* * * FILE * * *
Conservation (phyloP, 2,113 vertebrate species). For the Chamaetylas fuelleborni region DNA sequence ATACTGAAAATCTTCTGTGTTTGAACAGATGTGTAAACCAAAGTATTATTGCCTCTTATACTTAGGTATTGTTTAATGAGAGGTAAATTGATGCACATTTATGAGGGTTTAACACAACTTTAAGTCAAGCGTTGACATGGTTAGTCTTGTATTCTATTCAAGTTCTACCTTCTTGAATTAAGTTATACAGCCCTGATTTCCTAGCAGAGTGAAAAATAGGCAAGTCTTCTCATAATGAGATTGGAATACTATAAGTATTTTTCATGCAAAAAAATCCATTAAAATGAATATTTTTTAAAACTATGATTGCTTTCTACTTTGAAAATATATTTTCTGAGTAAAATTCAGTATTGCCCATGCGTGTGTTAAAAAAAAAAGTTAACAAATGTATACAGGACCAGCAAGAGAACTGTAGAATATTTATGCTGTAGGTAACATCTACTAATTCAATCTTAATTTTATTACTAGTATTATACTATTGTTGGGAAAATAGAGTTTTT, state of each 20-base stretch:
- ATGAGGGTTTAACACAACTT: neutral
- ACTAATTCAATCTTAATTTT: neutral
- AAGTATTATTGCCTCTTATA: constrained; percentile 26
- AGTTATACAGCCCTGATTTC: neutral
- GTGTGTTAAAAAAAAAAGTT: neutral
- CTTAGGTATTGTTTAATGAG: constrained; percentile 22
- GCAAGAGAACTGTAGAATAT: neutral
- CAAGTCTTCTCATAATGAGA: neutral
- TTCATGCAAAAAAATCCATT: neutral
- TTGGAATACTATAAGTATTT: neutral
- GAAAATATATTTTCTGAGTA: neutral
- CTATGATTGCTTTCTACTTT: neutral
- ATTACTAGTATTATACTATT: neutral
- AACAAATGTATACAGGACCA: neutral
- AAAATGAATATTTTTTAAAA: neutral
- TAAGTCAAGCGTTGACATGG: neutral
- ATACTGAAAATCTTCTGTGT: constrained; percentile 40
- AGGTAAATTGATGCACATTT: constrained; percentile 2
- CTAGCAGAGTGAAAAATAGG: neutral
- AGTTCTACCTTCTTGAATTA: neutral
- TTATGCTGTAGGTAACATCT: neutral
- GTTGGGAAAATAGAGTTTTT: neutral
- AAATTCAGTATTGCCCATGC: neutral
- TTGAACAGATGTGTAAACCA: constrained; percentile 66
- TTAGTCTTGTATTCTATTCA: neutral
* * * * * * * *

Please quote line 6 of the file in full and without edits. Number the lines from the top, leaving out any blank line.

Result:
- GTGTGTTAAAAAAAAAAGTT: neutral